Expanded interview with Stasia Kelly

Transformative Leadership Award presenter discusses the importance of mentoring women lawyers.

Anastasia D. “Stasia” Kelly, a partner in the White Collar, Corporate Crime and Investigations practice at DLA Piper, was a trailblazing women general counsel, holding the post at Fannie Mae, Sears, MCI/WorldCom and American International Group (AIG), where she became vice chairman. In honor of her lifelong commitment to mentoring women, a Transformative Leadership Award is named for her, and she co-hosted this year’s awards dinner with Allstate CLO Michele Coleman Mayes.

Q: What does mentoring mean to you?

A: For me it’s a combination of mentoring and networking. I think of myself as the mother of all networkers. Women know how to network the personal stuff, like where to find the best hairdresser, but when it comes to making connections for business purposes, it always has seemed harder for women, like they are taking advantage of friendship when they ask for business or get professional advice from a friend. I always thought that was a mistake. We were missing a huge advantage that the guys were getting out on the golf course. The boundaries between mentoring and networking fall away when I am doing what comes naturally to me, which is saying “Gee, I think this person would be great doing X, or I would really like you to connect with Y, or this is a team where I think this person would thrive.”

Q: How did you get involved in mentoring?

A: It goes back to my experience at a law firm (before going in-house) where I realized that one of my strengths, and not one that was particularly valued by law firms, was the ability to build teams and to give people honest feedback, even if that feedback was not entirely positive. To me that is part of mentoring, realizing that not everyone does a great job in every job and finding the right place for that person.

Q: How would you assess the progress of women during your 30 years in law?

A: It doesn’t bowl me over. You would have thought given the number of women lawyers you could have 50 percent of the general counsel be women by now. And we are not even near that. Why is it that after all these years we haven’t cracked that glass ceiling—we have moved it up a floor or two, but we haven’t cracked it. There’s a million reasons, but a lot of it is that women don’t mentor each other in a positive way.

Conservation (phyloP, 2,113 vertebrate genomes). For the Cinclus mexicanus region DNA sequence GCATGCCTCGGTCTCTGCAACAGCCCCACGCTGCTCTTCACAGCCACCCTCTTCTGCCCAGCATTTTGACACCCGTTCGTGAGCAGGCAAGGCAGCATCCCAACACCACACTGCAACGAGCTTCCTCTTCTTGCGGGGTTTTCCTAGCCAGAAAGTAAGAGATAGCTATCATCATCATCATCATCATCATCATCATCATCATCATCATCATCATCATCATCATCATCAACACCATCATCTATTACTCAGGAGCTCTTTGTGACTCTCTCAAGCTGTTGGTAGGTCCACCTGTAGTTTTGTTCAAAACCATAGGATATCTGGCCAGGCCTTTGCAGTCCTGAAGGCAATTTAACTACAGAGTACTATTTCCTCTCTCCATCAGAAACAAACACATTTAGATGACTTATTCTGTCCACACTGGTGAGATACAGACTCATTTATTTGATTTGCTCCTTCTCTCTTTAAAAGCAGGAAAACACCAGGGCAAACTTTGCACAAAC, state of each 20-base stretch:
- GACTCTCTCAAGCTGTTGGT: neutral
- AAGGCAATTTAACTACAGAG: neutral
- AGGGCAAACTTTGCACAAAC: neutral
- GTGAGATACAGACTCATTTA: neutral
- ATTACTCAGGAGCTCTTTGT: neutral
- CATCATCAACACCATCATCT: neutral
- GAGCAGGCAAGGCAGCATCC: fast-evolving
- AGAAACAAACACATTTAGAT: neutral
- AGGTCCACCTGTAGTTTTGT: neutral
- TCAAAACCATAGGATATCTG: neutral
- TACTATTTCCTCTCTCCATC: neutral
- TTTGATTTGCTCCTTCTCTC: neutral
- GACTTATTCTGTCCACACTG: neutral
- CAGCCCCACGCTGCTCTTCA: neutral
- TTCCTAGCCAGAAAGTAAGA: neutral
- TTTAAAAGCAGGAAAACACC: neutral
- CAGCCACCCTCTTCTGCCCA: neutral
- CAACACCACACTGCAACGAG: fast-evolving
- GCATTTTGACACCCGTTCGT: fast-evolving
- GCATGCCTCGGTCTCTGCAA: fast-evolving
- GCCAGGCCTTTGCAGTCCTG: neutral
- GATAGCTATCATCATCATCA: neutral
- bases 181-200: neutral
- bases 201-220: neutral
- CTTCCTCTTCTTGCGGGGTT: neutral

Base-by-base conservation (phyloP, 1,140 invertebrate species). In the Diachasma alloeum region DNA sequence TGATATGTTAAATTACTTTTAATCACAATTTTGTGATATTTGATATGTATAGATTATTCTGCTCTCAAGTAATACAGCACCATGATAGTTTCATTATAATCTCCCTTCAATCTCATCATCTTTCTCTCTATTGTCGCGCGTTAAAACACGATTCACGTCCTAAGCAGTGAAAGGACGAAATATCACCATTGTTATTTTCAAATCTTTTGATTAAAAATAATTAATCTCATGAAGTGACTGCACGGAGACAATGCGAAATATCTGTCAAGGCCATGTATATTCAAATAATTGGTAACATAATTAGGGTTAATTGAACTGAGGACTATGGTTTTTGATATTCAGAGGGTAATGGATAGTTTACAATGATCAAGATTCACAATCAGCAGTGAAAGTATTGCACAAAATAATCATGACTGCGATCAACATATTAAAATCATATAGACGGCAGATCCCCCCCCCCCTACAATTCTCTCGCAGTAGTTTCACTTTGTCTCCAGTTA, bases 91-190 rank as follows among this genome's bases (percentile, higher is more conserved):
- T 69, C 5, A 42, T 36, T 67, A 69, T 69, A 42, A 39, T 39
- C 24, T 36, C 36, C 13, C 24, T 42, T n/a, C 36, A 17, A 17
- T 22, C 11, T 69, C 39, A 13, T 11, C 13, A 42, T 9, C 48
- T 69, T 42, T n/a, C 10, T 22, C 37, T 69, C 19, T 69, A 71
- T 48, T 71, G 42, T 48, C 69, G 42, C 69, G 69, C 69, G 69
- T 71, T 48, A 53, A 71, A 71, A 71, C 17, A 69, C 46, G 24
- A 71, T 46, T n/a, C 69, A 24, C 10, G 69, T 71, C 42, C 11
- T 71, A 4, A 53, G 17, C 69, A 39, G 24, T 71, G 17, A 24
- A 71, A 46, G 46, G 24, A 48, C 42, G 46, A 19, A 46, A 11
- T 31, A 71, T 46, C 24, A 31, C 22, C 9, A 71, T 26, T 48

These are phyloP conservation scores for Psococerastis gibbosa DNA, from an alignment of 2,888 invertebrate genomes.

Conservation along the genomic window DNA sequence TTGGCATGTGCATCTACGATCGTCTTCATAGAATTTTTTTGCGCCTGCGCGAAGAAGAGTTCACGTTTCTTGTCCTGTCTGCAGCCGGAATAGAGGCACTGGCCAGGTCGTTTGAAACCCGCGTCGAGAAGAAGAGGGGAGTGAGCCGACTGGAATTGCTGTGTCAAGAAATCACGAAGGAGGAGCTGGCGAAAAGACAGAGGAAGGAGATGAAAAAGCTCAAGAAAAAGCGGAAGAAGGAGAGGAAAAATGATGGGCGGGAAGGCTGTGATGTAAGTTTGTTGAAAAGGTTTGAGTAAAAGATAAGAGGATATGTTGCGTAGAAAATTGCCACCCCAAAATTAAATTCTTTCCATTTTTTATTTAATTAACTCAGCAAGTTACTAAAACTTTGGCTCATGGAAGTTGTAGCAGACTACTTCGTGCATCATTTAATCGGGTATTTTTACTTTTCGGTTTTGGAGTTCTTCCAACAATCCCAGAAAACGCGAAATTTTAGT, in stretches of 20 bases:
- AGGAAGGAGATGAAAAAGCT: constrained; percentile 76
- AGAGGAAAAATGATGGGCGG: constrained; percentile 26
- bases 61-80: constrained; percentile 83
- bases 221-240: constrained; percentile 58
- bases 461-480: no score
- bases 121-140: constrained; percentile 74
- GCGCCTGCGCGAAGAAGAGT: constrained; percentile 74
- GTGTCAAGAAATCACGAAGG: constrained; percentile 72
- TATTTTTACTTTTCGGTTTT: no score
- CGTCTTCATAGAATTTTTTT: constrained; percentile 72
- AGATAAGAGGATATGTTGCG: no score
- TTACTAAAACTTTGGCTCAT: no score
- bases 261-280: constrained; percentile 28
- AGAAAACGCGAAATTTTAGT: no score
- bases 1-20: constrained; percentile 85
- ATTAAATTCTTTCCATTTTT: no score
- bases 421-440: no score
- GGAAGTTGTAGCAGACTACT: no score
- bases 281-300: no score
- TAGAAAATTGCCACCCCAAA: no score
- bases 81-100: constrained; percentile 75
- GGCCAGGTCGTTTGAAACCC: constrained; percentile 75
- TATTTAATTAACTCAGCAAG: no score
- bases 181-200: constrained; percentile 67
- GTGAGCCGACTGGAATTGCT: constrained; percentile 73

Q: Do you see that changing?

A: I’ve seen in the past three to five years a focus on women networking with women and women mentoring women for the purpose of doing good things. Doing this mentoring and networking is not about a quid pro quo. If you do it to get something out of it, it’s not going to work. If you do it because it’s the right thing to do, it is going to come back to you in a hundred different ways, though you never know when, where or how.

Q: What should the powers that be in corporate American do to advance women lawyers?

A: I don’t think we can rely on the powers that be to do it. We need to give the guys the compelling reason to let us advance.

Q: What do women need to do to advance women lawyers?

 A: In the corporate world there’s a competitiveness and a jealousy [among women] that spills over from the personal side to the professional side. The most successful women I know understand that is something they had to leave behind in adolescence. They figure out there is power in numbers and power in coming together. I did not have a lot of women in my peer group, and those I did have never wanted competition—they liked being the only women in the boardroom, the only women on the senior executive team. That’s what is changing. Women see the benefit of having other women on the management teams they are on. They see how powerful it can be to have other people who think like you because you have more ability to transform behavior. We have to encourage that change and recognize that we can be our own worst enemies.

Q: What is your message to women lawyers?

A: The message to women is, the guys know how to do this better, and it’s about time that we as women figure it out and get ourselves into the boardrooms and the C-suite offices. Because if we don’t direct it together, it will be another 50 years, and our grandkids are going to be talking about this. That would be a shame because we have the critical mass of numbers now, but we don’t have the numbers in the right places. It’s about time that happened.

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Mary Swanton

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